Lake Turkana under threat

Narissa Allibhai Environment Leave a Comment

The world’s largest desert lake lies in north-western Kenya. This World Heritage site is a breeding ground for Nile crocodiles, hippos, and various snakes, and part of migratory birds routes. The beautiful “Jade Sea” is 249 km long and has a surface area of 7 million ha. [^1]


Lake Turkana. Photo owner: International Rivers. Photographer: Christophe Cerisier. Source: Flickr.

Sites around the lake have yielded important archaeological, paleontological, and geological finds. For example, The Turkana Boy is the most complete prehistoric human skeleton ever discovered.


Cropped from a photo by Neil R on Flickr.

The harsh semi-desert around Lake Turkana has called for extreme resourcefulness by the people living around it. Tribes living in the basin include the Turkana, Pokot, Samburu, Rendille, El Molo, Gabbra, and Dassanech/Merille. Approximately 300,000 people manage to survive by depending on the lake, as a source of fish and/or water for themselves and their animals. Since 2006, the Gibe III dam has been under construction on the Omo River in Ethiopia. Due to be completed in May 2015, it will be the highest dam in Africa at a towering 243m. The dam will be used to generate hydropower for Ethiopia and for export. There are also plans to use the dam to irrigate large sugarcane plantations in Ethiopia’s Lower Omo Valley. An acceptable ESIA (environmental and social impact assessment) of the Gibe III dam’s effects has not been carried out. The only ESIA from 2009 has been critiqued due to not being carried out by an independent source, and for not including the huge impact of the irrigated agriculture projects nor the effects on Lake Turkana. [^2] Lake Turkana gets 90% of its water from the Omo River. An amount equivalent to water used by Nairobi 40 times over will be abstracted from Lake Turkana’s inflow [^3]. According to hydrologist Sean Avery, water levels will drop by at least 20 metres just for the irrigation project. The lake’s average depth is just 30 metres. His more realistic estimates project the water levels reducing by 45 metres, splitting the lake into two and spelling ecological and social disaster. [^4]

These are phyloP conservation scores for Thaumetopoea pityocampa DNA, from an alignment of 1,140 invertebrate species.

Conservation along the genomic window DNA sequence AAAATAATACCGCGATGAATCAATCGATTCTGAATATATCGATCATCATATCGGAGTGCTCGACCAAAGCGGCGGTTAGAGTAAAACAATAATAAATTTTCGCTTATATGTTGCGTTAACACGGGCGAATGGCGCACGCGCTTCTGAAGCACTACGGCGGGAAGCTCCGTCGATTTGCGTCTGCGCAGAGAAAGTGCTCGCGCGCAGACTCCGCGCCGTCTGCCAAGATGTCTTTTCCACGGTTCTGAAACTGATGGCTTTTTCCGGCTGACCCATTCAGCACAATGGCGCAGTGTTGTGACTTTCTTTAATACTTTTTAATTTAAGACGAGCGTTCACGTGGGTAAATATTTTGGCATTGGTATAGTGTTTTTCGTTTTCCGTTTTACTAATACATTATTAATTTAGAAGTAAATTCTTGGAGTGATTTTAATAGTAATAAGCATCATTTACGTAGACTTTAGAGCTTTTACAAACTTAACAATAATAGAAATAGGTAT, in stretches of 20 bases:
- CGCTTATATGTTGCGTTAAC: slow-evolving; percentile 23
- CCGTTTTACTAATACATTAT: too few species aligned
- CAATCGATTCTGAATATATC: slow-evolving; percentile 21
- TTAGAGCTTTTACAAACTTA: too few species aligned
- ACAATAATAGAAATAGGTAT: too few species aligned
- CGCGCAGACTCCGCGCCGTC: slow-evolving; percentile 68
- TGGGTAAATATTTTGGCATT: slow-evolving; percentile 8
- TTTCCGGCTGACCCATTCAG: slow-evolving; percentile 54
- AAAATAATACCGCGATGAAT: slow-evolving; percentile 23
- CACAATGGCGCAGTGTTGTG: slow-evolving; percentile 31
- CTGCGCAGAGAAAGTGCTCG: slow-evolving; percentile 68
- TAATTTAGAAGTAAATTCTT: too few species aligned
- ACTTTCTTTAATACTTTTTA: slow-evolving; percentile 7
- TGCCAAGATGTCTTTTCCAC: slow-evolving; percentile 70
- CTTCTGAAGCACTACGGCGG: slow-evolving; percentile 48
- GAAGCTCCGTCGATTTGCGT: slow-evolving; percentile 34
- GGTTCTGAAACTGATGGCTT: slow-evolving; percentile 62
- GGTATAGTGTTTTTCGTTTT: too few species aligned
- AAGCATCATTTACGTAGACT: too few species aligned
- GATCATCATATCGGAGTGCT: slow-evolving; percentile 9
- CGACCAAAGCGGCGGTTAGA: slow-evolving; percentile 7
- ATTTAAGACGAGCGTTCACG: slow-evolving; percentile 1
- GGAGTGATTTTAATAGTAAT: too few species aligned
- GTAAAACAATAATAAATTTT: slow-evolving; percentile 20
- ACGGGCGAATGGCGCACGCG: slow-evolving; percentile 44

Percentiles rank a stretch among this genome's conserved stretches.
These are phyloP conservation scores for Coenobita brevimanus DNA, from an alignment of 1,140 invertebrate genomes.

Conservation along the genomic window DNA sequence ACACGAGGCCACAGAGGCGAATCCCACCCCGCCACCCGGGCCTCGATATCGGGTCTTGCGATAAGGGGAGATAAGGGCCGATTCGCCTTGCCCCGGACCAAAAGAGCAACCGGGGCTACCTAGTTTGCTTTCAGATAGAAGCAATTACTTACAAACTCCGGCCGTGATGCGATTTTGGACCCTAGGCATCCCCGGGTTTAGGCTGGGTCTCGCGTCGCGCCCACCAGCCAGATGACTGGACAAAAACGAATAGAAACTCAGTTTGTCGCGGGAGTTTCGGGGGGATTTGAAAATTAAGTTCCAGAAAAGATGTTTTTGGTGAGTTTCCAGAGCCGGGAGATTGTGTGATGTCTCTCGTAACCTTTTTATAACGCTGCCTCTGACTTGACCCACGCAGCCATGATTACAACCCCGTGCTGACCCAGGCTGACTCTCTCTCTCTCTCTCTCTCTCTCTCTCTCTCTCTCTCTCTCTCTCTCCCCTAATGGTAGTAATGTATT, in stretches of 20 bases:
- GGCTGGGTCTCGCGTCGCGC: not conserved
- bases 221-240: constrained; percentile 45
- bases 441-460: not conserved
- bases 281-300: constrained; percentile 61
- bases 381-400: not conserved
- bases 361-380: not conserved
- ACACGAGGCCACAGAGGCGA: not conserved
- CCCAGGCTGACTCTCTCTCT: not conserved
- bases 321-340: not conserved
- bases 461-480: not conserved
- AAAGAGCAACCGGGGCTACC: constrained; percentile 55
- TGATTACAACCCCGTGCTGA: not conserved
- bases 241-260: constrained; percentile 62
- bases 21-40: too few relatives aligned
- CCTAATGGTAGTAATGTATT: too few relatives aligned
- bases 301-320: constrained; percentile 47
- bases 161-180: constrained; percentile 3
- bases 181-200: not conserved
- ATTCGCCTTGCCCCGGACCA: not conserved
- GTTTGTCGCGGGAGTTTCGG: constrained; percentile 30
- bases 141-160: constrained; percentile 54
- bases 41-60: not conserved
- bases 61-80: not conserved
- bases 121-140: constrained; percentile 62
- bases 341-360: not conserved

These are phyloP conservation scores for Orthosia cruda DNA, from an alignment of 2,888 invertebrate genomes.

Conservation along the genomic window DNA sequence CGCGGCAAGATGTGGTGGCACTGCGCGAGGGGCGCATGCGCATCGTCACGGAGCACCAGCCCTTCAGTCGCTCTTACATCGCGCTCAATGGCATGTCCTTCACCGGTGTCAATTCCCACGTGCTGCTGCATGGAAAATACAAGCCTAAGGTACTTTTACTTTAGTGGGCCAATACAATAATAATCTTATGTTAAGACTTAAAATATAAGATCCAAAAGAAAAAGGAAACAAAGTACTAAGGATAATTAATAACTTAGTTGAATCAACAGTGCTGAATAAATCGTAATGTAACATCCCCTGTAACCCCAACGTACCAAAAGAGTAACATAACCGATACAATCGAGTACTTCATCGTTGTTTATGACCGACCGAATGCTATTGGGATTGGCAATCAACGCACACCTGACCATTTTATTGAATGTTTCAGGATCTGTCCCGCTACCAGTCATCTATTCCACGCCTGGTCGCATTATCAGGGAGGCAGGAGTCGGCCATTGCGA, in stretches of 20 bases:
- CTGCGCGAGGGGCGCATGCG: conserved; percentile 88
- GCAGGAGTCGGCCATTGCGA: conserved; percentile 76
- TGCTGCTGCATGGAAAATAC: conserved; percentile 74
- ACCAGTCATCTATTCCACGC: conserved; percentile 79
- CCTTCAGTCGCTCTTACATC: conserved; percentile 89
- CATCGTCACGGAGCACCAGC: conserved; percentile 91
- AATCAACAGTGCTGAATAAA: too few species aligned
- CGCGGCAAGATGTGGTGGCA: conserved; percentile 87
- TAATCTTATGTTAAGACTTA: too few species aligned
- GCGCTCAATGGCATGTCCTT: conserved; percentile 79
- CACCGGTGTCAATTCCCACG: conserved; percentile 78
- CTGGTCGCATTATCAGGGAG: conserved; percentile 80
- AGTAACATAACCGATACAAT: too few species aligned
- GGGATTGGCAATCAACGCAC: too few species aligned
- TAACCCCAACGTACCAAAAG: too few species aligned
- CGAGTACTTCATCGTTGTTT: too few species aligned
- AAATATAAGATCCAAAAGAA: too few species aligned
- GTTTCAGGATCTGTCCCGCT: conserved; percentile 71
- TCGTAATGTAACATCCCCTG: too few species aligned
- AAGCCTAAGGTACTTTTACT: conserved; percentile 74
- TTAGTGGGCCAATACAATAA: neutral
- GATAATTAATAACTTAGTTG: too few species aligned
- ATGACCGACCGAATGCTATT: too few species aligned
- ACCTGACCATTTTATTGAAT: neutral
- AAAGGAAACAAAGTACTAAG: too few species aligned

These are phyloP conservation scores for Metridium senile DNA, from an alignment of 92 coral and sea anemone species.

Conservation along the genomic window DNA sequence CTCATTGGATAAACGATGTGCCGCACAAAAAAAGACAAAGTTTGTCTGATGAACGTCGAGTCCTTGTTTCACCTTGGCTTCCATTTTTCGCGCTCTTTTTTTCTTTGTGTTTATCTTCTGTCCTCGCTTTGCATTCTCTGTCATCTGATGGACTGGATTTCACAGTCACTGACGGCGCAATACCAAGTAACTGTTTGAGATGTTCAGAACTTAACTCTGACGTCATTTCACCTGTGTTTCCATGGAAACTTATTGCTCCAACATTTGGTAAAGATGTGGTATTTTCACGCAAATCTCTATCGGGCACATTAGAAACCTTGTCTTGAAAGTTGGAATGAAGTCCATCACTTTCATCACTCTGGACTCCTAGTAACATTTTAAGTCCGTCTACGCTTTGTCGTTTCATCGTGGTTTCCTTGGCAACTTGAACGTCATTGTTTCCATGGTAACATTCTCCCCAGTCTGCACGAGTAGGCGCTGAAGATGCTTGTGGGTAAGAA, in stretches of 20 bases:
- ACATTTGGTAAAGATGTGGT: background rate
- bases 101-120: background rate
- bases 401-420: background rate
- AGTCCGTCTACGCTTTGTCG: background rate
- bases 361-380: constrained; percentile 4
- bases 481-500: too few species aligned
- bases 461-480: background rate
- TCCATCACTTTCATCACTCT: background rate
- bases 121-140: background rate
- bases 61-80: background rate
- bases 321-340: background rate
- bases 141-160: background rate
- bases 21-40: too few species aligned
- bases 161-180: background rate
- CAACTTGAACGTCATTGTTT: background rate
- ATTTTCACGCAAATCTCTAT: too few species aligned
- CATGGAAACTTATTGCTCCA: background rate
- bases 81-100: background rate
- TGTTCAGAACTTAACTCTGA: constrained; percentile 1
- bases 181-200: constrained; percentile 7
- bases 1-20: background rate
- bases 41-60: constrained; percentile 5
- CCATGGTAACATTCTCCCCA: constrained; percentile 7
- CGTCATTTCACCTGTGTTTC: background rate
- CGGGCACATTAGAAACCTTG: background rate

Projected lake recession possibilities. Source: Carr 2012.[^5]

How will this tragedy manifest?

  • Collapse of Lake Turkana’s unique ecology
  • Loss of a precious world heritage site
  • Destruction of fisheries
  • Reduced grazing areas
  • A rise in salinity of water already barely drinkable (for people and livestock)
  • Impacts on national parks and tourism
  • Increased food insecurity and famine
  • Escalation of armed conflict due to competition over even scarcer resources

Finally, clarifications on 2 rumours about Turkana:

  1. The aquifer discoveries do not mean all water issues will now be magically resolved. Questions remain on the cost of extracting and transporting the water, on the weak recharge rate of the groundwater, and on the quality of the water itself.
  2. Oil discovery and developments do not mean that Turkana locals will be boosted into prosperity. Ensuring that local communities reap benefits does not happen automatically. Here’s a Standard article on the same.

Water and oil could mean great things for Turkana, but as these developments gradually play out, it is vital to conserve the essential resource that is Lake Turkana. In a projected situation with exacerbated conflict, oil-drilling companies could even pull out due to the insecurity. Regardless of potential promising developments, we must protect this lake that is the sole reason for the immediate survival of 300,000 people.


Flamingo Crater, Central Island, Lake Turkana. Photo taken by Narissa Allibhai.

For more information on developments on the Omo River and their impacts, see International River’s video. For details on human rights abuses in Ethiopia’s Lower Omo Valley, see Human Rights Watch’s report. For more details on the impacts of water abstraction on Lake Turkana, see study by hydrologist Sean Avery. For a discussion on climate change maladaptation risks of Gibe III and Kuraz Sugar Plantations, see report by Narissa Allibhai. [^1]: [^2]: [^3]: [^4]:

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